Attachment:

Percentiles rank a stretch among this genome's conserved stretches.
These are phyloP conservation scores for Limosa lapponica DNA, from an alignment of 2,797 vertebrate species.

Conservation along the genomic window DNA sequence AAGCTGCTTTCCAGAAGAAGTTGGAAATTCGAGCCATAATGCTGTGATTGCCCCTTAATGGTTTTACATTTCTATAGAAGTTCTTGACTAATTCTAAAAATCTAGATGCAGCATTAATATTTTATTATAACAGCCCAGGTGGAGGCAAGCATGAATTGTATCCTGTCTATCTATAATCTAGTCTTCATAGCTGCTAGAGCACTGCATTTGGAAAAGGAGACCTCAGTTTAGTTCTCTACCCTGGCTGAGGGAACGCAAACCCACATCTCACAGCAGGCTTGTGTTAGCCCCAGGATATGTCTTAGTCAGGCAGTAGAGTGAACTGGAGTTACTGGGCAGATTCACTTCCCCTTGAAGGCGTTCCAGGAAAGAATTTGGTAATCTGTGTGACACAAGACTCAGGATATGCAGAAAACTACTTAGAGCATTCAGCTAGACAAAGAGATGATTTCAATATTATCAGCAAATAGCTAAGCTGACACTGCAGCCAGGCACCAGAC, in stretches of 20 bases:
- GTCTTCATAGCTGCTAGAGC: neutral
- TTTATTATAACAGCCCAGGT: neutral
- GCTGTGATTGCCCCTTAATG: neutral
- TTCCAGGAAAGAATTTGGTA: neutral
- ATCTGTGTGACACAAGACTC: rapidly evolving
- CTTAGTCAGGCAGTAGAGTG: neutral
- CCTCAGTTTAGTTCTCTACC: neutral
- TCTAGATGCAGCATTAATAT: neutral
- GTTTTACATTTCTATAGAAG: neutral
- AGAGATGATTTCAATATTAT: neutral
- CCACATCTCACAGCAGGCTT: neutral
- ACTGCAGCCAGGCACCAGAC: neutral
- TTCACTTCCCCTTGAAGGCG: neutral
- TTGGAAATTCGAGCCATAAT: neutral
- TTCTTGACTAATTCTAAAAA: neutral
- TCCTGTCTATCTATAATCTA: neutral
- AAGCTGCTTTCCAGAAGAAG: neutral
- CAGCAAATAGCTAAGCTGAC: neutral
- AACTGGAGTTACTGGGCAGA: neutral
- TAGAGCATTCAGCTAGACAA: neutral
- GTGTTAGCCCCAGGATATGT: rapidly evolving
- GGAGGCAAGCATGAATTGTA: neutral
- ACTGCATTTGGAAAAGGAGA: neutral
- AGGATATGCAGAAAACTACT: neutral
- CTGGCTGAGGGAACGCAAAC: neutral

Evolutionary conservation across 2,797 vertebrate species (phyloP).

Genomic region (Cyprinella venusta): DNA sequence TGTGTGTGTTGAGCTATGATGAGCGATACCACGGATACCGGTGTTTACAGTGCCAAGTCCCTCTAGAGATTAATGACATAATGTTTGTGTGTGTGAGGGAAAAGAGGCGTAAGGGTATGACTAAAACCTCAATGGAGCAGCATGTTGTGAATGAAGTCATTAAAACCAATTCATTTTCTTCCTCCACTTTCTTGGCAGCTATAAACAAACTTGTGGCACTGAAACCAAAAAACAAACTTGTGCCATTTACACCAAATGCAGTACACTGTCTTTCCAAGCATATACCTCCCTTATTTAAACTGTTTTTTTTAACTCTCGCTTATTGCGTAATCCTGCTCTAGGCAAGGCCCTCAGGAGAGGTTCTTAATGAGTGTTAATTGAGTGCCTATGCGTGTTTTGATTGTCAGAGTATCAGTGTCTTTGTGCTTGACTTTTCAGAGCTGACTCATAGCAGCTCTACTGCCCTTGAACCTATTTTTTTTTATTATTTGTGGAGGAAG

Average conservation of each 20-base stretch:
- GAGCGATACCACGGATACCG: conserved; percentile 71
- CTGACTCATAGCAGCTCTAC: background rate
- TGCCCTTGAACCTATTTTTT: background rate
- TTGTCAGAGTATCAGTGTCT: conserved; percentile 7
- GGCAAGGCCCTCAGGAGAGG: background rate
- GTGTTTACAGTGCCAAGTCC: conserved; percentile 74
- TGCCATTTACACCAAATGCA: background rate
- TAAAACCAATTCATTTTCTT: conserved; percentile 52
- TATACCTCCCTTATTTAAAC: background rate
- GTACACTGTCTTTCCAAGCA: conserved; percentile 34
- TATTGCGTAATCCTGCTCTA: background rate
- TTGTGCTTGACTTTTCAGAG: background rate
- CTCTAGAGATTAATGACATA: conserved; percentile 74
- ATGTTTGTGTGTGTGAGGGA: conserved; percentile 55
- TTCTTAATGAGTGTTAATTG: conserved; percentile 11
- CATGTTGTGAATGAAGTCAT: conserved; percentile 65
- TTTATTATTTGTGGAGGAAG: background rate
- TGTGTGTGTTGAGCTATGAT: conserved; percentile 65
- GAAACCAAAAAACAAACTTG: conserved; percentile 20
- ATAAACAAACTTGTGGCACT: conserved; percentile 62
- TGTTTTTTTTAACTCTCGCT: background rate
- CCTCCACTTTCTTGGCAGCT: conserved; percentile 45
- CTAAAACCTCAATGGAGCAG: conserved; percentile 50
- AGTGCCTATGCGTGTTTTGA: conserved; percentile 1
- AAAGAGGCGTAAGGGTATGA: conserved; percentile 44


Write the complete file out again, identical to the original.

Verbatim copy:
Percentiles rank a stretch among this genome's conserved stretches.
These are phyloP conservation scores for Limosa lapponica DNA, from an alignment of 2,797 vertebrate species.

Conservation along the genomic window DNA sequence AAGCTGCTTTCCAGAAGAAGTTGGAAATTCGAGCCATAATGCTGTGATTGCCCCTTAATGGTTTTACATTTCTATAGAAGTTCTTGACTAATTCTAAAAATCTAGATGCAGCATTAATATTTTATTATAACAGCCCAGGTGGAGGCAAGCATGAATTGTATCCTGTCTATCTATAATCTAGTCTTCATAGCTGCTAGAGCACTGCATTTGGAAAAGGAGACCTCAGTTTAGTTCTCTACCCTGGCTGAGGGAACGCAAACCCACATCTCACAGCAGGCTTGTGTTAGCCCCAGGATATGTCTTAGTCAGGCAGTAGAGTGAACTGGAGTTACTGGGCAGATTCACTTCCCCTTGAAGGCGTTCCAGGAAAGAATTTGGTAATCTGTGTGACACAAGACTCAGGATATGCAGAAAACTACTTAGAGCATTCAGCTAGACAAAGAGATGATTTCAATATTATCAGCAAATAGCTAAGCTGACACTGCAGCCAGGCACCAGAC, in stretches of 20 bases:
- GTCTTCATAGCTGCTAGAGC: neutral
- TTTATTATAACAGCCCAGGT: neutral
- GCTGTGATTGCCCCTTAATG: neutral
- TTCCAGGAAAGAATTTGGTA: neutral
- ATCTGTGTGACACAAGACTC: rapidly evolving
- CTTAGTCAGGCAGTAGAGTG: neutral
- CCTCAGTTTAGTTCTCTACC: neutral
- TCTAGATGCAGCATTAATAT: neutral
- GTTTTACATTTCTATAGAAG: neutral
- AGAGATGATTTCAATATTAT: neutral
- CCACATCTCACAGCAGGCTT: neutral
- ACTGCAGCCAGGCACCAGAC: neutral
- TTCACTTCCCCTTGAAGGCG: neutral
- TTGGAAATTCGAGCCATAAT: neutral
- TTCTTGACTAATTCTAAAAA: neutral
- TCCTGTCTATCTATAATCTA: neutral
- AAGCTGCTTTCCAGAAGAAG: neutral
- CAGCAAATAGCTAAGCTGAC: neutral
- AACTGGAGTTACTGGGCAGA: neutral
- TAGAGCATTCAGCTAGACAA: neutral
- GTGTTAGCCCCAGGATATGT: rapidly evolving
- GGAGGCAAGCATGAATTGTA: neutral
- ACTGCATTTGGAAAAGGAGA: neutral
- AGGATATGCAGAAAACTACT: neutral
- CTGGCTGAGGGAACGCAAAC: neutral

Evolutionary conservation across 2,797 vertebrate species (phyloP).

Genomic region (Cyprinella venusta): DNA sequence TGTGTGTGTTGAGCTATGATGAGCGATACCACGGATACCGGTGTTTACAGTGCCAAGTCCCTCTAGAGATTAATGACATAATGTTTGTGTGTGTGAGGGAAAAGAGGCGTAAGGGTATGACTAAAACCTCAATGGAGCAGCATGTTGTGAATGAAGTCATTAAAACCAATTCATTTTCTTCCTCCACTTTCTTGGCAGCTATAAACAAACTTGTGGCACTGAAACCAAAAAACAAACTTGTGCCATTTACACCAAATGCAGTACACTGTCTTTCCAAGCATATACCTCCCTTATTTAAACTGTTTTTTTTAACTCTCGCTTATTGCGTAATCCTGCTCTAGGCAAGGCCCTCAGGAGAGGTTCTTAATGAGTGTTAATTGAGTGCCTATGCGTGTTTTGATTGTCAGAGTATCAGTGTCTTTGTGCTTGACTTTTCAGAGCTGACTCATAGCAGCTCTACTGCCCTTGAACCTATTTTTTTTTATTATTTGTGGAGGAAG

Average conservation of each 20-base stretch:
- GAGCGATACCACGGATACCG: conserved; percentile 71
- CTGACTCATAGCAGCTCTAC: background rate
- TGCCCTTGAACCTATTTTTT: background rate
- TTGTCAGAGTATCAGTGTCT: conserved; percentile 7
- GGCAAGGCCCTCAGGAGAGG: background rate
- GTGTTTACAGTGCCAAGTCC: conserved; percentile 74
- TGCCATTTACACCAAATGCA: background rate
- TAAAACCAATTCATTTTCTT: conserved; percentile 52
- TATACCTCCCTTATTTAAAC: background rate
- GTACACTGTCTTTCCAAGCA: conserved; percentile 34
- TATTGCGTAATCCTGCTCTA: background rate
- TTGTGCTTGACTTTTCAGAG: background rate
- CTCTAGAGATTAATGACATA: conserved; percentile 74
- ATGTTTGTGTGTGTGAGGGA: conserved; percentile 55
- TTCTTAATGAGTGTTAATTG: conserved; percentile 11
- CATGTTGTGAATGAAGTCAT: conserved; percentile 65
- TTTATTATTTGTGGAGGAAG: background rate
- TGTGTGTGTTGAGCTATGAT: conserved; percentile 65
- GAAACCAAAAAACAAACTTG: conserved; percentile 20
- ATAAACAAACTTGTGGCACT: conserved; percentile 62
- TGTTTTTTTTAACTCTCGCT: background rate
- CCTCCACTTTCTTGGCAGCT: conserved; percentile 45
- CTAAAACCTCAATGGAGCAG: conserved; percentile 50
- AGTGCCTATGCGTGTTTTGA: conserved; percentile 1
- AAAGAGGCGTAAGGGTATGA: conserved; percentile 44